The Historical Truth Behind Floki

Floki is one of the main characters in the Irish-Canadian production ‘Vikings’ on History Channel. Although he might be simply made up by the writers and producers of the show, he can be at the same time loosely based on a certain Flóki Vilgerðarson, who is known to have been the first Norseman to set sail on purpose to Iceland.

Flóki Vilgerðarson was a Norwegian Viking who, hearing good news about a land located far in the west, decided to travel to Iceland along with his family. His journey is documented in the Icelandic ‘Landnámabók’ manuscript, an Icelandic saga which describes the settlements of the Norsemen in Iceland during the 9th and 10th centuries.

Aside from his family members, he is known to have been accompanied by a certain farmer by the name Thorolf and two men called Herjolf and Faxe (according to the saga).

Gustaf Skarsgård as Floki, starring in the Irish-Canadian TV series 'Vikings' on History Channel.

Gustaf Skarsgård as Floki in the Irish-Canadian TV series ‘Vikings’ on History Channel. Image source: www.fanpop.com

On through his journey, Flóki lost two of his daughters as he approached Iceland. He lost the first daughter when he landed in the Shetlands and the second one in the Faroe Islands, both drowning in the nearby waters.

From the Faroe Islands onwards, he decided to take three ravens to aid him in finding his way to the western land he had heard good rumours about.

This attributed him the nickname ‘Hrafna-Flóki’ (‘Raven-Floki’) in Old Norse. Later on, his nickname was preserved the same in Icelandic, a North Germanic language considered the most conservative and closely related to Old Norse, on par with Faroese.

After setting sail from the Faroese archipelago, he set one of the ravens free, only to return to the Faroe Islands. Then, he set the second raven free, but this one flew a little bit high and returned on boat after a very short time.

At long last, when he sent the third raven loose, this one flew northwest, never to return to him again. He then knew the fact that this must be the direction to the Western land and that he and his crew were very close to it, so he followed the third raven.

After sailing west past Reykjanes (a headland located on the southwestern tip of the Reykjanesskagi peninsula), Floki’s crew spotted a large bay. One of Floki’s companions, Faxe, said that it was a great land that they discovered. Ever since, the bay has been called Faxaflói (‘The bay of Faxi’ in translation).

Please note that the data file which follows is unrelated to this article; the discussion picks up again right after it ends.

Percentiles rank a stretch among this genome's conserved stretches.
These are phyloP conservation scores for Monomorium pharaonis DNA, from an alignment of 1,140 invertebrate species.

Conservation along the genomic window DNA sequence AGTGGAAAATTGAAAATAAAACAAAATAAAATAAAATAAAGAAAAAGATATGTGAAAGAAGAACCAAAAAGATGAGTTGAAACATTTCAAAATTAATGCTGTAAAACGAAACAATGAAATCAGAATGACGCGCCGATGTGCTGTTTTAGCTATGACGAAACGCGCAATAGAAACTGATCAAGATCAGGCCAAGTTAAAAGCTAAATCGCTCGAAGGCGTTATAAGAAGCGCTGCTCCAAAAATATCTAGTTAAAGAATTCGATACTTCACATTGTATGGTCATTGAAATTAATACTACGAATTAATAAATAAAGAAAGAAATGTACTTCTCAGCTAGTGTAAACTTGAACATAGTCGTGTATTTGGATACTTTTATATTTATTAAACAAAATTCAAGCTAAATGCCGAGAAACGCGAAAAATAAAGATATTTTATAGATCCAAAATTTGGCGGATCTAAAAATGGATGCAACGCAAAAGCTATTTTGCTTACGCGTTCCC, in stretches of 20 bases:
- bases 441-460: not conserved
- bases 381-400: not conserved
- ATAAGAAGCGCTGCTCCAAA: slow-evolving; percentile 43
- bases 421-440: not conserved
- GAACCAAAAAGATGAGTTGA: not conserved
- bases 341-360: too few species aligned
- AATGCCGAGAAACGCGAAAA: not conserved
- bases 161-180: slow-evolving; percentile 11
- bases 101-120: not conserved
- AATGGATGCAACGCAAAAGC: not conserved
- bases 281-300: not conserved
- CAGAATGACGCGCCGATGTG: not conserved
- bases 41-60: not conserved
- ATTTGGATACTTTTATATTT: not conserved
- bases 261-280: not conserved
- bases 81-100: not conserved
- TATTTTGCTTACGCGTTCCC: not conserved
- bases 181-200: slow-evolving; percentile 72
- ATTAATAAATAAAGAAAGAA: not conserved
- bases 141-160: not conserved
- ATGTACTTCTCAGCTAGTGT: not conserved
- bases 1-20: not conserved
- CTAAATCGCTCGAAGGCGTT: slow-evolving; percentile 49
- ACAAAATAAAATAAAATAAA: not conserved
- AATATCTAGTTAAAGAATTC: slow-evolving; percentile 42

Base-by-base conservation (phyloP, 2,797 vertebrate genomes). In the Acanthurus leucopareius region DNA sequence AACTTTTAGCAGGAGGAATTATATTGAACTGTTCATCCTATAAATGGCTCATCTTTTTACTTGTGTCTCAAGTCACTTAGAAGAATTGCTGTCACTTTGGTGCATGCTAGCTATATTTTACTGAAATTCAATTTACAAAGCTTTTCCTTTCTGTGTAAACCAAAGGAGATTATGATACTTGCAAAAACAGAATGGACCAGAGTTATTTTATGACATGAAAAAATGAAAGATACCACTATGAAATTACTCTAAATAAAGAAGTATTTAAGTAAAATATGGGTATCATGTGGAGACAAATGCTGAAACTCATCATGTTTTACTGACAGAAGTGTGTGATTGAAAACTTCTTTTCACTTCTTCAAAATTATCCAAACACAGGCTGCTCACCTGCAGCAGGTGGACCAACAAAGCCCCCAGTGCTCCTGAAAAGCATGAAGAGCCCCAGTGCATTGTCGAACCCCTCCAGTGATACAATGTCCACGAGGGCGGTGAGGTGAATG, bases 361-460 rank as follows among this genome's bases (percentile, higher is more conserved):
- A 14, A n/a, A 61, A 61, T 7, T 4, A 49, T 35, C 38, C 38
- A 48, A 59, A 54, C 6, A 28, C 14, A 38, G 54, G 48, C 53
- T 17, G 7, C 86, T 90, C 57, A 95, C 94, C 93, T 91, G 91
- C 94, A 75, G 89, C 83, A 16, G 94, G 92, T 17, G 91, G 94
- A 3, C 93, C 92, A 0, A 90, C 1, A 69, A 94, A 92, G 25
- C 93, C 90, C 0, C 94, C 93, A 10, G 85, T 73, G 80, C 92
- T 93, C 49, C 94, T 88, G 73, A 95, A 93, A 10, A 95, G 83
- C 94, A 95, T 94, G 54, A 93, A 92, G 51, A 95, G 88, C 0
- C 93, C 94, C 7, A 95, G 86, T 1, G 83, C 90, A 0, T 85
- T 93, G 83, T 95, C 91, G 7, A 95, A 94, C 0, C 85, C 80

Map highlighting the Norse expeditions to Iceland during the 9th century. Image source: www.commons.wikimedia.org

After Floki’s crew landed on shore, he subsequently set up a winter camp near Vatnsfjörður at Barðaströnd. Floki then explored the island and when he stumbled upon the Ísafjörður fjord, which was full of dirt ice at the time, he gave the name Ísland (literally meaning ‘Iceland’) to the entire land.

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5 Responses to The Historical Truth Behind Floki

  1. A very interesting read.

  2. Sveinn Rúnar Traustason says:

    Hrafna-Flóki later returned to Iceland and settled in Fljót in Skagafjörður Region with his wife Gró Bjarnardóttir. The valley they settled still bears Flókis name, Flókadalur (Flóki’s Valley). Flókis wife, Gró, was the syster of Höfða-Þórður Bjarnarson who also settled in Skagafjörður with his wife Þorgerður. Þorgerður was the granddaughter of King Kjarval of Ireland, Claimed to be the same as King Cerball mac Dúnlainge of Osraige (Ossory). Höfða-Þórður and Gró were said to be the great grandchildren of Björn Ironside, the son of Ragnar Loðbrók. Höfða-Þórður’s great grandson was Þorfinnur Karlsefni who first attempted settlement in North America with his wife Guðríður. Their son, Snorri Þorfinnsson, was the first known European child to be born in America. He later took over his parents farm, Glaumbær in Skagafjörður region in Iceland. Snorri Þorfinnssons decendants include three Icelandic bishops.
    https://en.wikipedia.org/wiki/Thorfinn_Karlsefni, https://en.wikipedia.org/wiki/Snorri_Thorfinnsson

    NB! There is a small mistake in the article: “… when he (Flóki) stumbled upon the Ísafjörður fjord, which was full of dirt ice at the time, he gave the name Ísland (Iceland) to the entire land.” This would be “drift ice”, not “dirt ice”.

  3. Katrín says:

    Flóki’s daughters didn’t both die. One died near the Shetland Islands, the other one was married into a family in the Faroe Islands. One of her descendants was the famous Þrándur í götu and her bloodline is renowned and respected in the Faroe Islands.

  4. Bob says:

    King Rollo traveled to Iceland a couple of times as well. I believe he was exiled by King Harold blue tooth.

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